Arab reaction to Tuesday night's congressional election outcome in the US was glum and appeared grounded in the belief that President Bush will have a free hand to attack Iraq and offer greater support to Israel against the Palestinians than before. A former senior Jordanian government minister told journalists that only protest groups in the US now stand between Bush and "an unjust war against Iraq." The chief of Egypt's Council on Foreign Relations said, "We are dealing with a power that has no limit" in its policy toward the Middle East. A European Union official predicted new difficulty in trans- atlantic relations because "we have many issues on the table which could be complicated ... with a Republican president and Congress." A leading Russian analyst foresaw "no reason for change" in relations with the US. China's official news media issued no immediate commentary on the election outcome.

The final revision of the US draft resolution on disarming Iraq was presented to the UN Security Council, with the Baghdad government urging that it be rejected. The measure, on which the US hoped for a vote by week's end, offers Iraq "a final opportunity" to comply with disarmament obligations, but declares that Saddam Hussein's regime "has been and remains in material breach" of them. It was not clear whether France, Russia, or China would exercise their right to veto the resolution. A senior Russian official said his government remains opposed to any wording that would give the US a free hand to attack Iraq.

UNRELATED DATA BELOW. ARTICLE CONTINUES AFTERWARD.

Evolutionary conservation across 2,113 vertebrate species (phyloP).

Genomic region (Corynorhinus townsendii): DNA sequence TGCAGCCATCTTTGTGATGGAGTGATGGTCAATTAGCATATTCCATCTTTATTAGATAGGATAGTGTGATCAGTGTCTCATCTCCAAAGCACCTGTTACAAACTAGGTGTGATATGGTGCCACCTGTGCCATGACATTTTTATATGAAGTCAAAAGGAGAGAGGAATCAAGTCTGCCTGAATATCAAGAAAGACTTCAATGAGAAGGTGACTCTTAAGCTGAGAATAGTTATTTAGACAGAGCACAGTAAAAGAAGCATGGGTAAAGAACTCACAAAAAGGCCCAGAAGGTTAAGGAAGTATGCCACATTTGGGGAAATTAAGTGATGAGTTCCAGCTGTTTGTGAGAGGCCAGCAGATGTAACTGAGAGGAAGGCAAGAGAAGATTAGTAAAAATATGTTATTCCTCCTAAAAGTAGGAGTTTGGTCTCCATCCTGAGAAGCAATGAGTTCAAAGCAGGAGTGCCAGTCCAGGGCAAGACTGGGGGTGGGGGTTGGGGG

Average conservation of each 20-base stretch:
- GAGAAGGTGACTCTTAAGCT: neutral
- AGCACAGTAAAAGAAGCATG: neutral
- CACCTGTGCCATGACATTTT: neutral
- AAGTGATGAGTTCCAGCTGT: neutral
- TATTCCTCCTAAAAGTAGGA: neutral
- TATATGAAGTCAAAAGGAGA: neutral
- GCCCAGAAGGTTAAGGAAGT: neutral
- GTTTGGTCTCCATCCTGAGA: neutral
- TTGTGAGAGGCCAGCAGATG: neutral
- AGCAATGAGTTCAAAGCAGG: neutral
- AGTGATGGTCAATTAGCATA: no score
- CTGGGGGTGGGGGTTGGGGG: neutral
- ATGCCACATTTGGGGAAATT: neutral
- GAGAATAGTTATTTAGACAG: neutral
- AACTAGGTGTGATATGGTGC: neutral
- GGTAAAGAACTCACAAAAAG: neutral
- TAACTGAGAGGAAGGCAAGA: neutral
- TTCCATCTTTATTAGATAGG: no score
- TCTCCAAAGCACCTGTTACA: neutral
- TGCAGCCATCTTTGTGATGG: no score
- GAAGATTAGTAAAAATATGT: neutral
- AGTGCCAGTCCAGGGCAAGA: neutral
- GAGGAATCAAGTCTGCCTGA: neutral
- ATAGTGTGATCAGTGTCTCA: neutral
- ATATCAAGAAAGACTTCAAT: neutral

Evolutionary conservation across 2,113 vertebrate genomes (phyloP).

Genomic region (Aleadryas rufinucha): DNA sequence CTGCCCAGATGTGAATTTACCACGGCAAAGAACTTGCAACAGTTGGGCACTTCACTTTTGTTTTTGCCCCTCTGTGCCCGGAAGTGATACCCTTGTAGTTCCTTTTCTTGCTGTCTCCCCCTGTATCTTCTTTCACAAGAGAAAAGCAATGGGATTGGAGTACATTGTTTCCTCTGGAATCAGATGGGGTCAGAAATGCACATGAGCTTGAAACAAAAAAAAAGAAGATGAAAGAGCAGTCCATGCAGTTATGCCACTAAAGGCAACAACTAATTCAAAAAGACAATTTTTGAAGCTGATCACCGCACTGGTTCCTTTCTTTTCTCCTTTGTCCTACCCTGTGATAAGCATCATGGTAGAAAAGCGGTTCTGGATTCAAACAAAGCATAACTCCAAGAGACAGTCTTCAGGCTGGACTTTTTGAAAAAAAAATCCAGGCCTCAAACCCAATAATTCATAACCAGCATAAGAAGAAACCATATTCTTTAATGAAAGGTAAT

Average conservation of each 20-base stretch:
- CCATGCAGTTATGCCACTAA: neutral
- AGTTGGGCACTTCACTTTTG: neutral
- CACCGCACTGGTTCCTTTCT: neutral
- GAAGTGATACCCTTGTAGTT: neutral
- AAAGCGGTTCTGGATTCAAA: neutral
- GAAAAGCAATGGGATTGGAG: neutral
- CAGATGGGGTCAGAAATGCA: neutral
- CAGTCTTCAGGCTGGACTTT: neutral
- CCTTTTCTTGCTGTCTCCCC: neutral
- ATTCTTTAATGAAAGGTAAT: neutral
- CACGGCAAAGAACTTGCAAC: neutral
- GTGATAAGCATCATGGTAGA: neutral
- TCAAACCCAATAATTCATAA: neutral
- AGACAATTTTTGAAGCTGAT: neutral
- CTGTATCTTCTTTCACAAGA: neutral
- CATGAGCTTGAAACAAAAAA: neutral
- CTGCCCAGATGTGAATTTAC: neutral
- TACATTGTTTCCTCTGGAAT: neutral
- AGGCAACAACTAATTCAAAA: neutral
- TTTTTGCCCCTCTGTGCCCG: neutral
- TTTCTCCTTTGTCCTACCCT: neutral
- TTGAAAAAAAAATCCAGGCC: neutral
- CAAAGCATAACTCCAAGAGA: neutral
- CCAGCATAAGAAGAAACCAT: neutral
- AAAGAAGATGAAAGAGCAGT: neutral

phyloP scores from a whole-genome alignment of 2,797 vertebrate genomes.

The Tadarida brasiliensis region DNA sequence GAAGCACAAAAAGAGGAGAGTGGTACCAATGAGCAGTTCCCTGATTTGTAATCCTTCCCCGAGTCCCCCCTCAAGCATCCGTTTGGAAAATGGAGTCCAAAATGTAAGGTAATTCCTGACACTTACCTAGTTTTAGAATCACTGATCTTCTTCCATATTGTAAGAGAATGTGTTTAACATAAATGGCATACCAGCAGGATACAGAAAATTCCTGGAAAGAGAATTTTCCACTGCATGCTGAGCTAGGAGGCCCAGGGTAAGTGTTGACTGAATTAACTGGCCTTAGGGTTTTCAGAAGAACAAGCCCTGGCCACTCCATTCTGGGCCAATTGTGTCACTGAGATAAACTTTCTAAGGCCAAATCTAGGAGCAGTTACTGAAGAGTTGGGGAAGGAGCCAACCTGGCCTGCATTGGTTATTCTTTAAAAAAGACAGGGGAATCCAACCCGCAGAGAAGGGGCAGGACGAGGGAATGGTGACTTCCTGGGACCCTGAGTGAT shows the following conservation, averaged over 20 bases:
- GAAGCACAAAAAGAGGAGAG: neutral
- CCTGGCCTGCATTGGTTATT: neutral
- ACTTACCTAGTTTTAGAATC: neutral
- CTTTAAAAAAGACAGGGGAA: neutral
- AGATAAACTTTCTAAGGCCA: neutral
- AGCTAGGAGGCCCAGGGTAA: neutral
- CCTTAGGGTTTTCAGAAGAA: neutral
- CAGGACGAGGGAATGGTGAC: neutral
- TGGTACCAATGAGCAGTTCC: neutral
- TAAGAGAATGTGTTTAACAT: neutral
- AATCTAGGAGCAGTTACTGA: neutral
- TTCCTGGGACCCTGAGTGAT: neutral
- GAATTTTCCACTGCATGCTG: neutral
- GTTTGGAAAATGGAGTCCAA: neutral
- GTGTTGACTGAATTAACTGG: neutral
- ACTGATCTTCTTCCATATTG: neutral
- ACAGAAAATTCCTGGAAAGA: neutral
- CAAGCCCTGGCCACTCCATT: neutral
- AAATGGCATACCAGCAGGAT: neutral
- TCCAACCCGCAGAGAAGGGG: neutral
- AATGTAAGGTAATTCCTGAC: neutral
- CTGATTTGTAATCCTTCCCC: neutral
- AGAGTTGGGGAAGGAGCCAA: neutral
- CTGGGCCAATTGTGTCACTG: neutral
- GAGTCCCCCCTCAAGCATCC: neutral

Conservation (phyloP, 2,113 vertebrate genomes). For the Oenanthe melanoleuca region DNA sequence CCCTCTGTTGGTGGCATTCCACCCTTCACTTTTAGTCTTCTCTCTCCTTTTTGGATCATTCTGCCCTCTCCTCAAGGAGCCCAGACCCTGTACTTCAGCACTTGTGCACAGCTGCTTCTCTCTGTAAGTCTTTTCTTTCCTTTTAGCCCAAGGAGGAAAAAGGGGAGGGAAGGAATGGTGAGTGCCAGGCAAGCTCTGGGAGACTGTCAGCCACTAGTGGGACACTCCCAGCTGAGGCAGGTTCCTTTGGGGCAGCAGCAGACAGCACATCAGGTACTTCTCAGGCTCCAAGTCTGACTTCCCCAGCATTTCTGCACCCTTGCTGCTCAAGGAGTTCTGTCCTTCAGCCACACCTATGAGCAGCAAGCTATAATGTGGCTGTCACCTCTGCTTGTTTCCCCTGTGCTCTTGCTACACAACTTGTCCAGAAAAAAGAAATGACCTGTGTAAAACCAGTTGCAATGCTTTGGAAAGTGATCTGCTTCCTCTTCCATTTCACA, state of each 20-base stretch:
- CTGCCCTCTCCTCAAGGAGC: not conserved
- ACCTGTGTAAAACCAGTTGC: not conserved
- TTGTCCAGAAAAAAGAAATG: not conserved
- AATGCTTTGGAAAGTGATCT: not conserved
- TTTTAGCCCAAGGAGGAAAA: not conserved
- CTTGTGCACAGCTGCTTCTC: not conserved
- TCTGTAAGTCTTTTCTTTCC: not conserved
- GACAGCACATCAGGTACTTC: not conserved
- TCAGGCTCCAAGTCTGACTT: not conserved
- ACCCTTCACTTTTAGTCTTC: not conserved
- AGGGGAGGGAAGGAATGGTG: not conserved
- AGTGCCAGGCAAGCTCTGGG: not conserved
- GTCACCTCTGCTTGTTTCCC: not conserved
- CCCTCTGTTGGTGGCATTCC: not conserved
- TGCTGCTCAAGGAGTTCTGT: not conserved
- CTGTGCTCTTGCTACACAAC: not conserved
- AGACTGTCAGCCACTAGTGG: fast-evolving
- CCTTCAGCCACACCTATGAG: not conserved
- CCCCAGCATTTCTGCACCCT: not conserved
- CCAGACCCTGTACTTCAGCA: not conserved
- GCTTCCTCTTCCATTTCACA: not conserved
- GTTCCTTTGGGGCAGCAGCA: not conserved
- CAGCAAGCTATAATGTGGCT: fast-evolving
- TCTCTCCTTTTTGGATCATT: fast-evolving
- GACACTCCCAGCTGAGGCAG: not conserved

If the national election called by Israeli Prime Minister Ariel Sharon were held today, his Likud movement would increase its seats in parliament by 14, while the opposition Labor Party would lose seven, results of a new opinion poll showed. The survey was released as Sharon's rival for Likud leadership, Benjamin Netanyahu, took his oath of office as foreign minister in the caretaker government that will serve until the election in January.

All but four of the 22 people aboard a twin turboprop passenger plane died when it crashed in thick fog as it was about to land at Luxembourg's international airport. The survivors were in critical condition in hospitals. The accident on a flight from Berlin was the first in the 40-year history of Luxair, a carrier jointly owned by the Luxembourg government and the German airline Lufthansa.

of 5 stories this month > Get unlimited stories
You've read 5 of 5 free stories

Only $1 for your first month.

Get unlimited Monitor journalism.